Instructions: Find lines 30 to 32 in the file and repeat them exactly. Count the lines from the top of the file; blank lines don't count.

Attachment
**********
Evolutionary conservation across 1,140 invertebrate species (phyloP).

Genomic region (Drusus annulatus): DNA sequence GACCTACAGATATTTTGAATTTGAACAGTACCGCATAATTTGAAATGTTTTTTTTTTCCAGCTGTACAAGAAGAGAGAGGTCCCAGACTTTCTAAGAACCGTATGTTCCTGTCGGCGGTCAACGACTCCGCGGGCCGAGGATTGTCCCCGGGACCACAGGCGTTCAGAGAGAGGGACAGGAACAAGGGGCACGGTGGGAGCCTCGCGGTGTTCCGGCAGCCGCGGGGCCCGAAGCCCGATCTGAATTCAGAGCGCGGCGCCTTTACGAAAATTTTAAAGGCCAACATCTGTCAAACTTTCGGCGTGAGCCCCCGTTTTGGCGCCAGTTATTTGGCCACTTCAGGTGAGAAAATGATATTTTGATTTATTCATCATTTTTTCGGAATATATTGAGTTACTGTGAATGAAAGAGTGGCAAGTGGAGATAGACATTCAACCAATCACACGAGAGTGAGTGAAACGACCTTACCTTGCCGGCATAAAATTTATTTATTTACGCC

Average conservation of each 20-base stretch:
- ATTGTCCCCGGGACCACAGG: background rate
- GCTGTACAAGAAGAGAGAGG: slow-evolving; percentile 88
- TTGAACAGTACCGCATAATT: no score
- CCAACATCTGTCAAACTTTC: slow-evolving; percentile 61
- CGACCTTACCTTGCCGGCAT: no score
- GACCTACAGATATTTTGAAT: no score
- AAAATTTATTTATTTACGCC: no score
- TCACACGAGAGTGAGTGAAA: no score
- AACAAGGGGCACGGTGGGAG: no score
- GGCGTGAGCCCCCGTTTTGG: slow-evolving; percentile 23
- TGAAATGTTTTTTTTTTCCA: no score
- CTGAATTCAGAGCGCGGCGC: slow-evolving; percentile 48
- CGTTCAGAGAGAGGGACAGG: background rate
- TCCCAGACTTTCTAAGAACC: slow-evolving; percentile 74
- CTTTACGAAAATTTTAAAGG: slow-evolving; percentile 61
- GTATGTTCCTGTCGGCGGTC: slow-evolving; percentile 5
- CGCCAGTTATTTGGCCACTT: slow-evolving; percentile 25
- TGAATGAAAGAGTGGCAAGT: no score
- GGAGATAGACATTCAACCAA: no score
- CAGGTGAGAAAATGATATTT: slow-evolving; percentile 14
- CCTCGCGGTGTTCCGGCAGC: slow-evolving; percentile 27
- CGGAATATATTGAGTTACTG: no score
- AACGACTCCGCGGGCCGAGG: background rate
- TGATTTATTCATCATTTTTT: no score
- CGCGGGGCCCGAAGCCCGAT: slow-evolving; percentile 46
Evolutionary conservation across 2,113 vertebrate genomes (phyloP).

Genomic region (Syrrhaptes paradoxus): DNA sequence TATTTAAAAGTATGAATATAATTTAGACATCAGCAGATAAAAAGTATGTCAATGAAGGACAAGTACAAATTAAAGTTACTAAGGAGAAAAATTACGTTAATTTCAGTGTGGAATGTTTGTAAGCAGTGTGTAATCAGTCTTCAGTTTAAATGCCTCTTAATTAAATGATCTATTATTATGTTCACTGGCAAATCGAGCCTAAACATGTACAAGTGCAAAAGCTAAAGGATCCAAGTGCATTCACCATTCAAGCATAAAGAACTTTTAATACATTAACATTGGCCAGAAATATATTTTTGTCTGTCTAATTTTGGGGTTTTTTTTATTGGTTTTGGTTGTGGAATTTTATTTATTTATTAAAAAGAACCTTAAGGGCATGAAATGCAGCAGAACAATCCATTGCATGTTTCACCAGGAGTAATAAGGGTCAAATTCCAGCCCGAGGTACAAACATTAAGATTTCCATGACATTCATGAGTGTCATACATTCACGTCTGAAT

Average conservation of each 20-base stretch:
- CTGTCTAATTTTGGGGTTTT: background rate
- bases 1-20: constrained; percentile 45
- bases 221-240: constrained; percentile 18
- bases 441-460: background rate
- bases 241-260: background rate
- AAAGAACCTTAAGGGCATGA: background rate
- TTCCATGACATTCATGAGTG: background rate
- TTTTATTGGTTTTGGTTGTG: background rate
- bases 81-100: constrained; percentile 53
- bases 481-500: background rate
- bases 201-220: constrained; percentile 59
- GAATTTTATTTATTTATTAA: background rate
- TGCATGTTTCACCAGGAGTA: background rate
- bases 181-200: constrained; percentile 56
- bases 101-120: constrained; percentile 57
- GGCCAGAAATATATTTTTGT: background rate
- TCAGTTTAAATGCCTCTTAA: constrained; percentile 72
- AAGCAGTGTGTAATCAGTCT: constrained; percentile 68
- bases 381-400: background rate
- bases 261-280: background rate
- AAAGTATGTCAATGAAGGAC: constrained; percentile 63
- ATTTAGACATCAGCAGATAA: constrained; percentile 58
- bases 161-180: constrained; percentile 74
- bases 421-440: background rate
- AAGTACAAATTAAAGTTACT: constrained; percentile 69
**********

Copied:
Genomic region (Syrrhaptes paradoxus): DNA sequence TATTTAAAAGTATGAATATAATTTAGACATCAGCAGATAAAAAGTATGTCAATGAAGGACAAGTACAAATTAAAGTTACTAAGGAGAAAAATTACGTTAATTTCAGTGTGGAATGTTTGTAAGCAGTGTGTAATCAGTCTTCAGTTTAAATGCCTCTTAATTAAATGATCTATTATTATGTTCACTGGCAAATCGAGCCTAAACATGTACAAGTGCAAAAGCTAAAGGATCCAAGTGCATTCACCATTCAAGCATAAAGAACTTTTAATACATTAACATTGGCCAGAAATATATTTTTGTCTGTCTAATTTTGGGGTTTTTTTTATTGGTTTTGGTTGTGGAATTTTATTTATTTATTAAAAAGAACCTTAAGGGCATGAAATGCAGCAGAACAATCCATTGCATGTTTCACCAGGAGTAATAAGGGTCAAATTCCAGCCCGAGGTACAAACATTAAGATTTCCATGACATTCATGAGTGTCATACATTCACGTCTGAAT

Average conservation of each 20-base stretch:
- CTGTCTAATTTTGGGGTTTT: background rate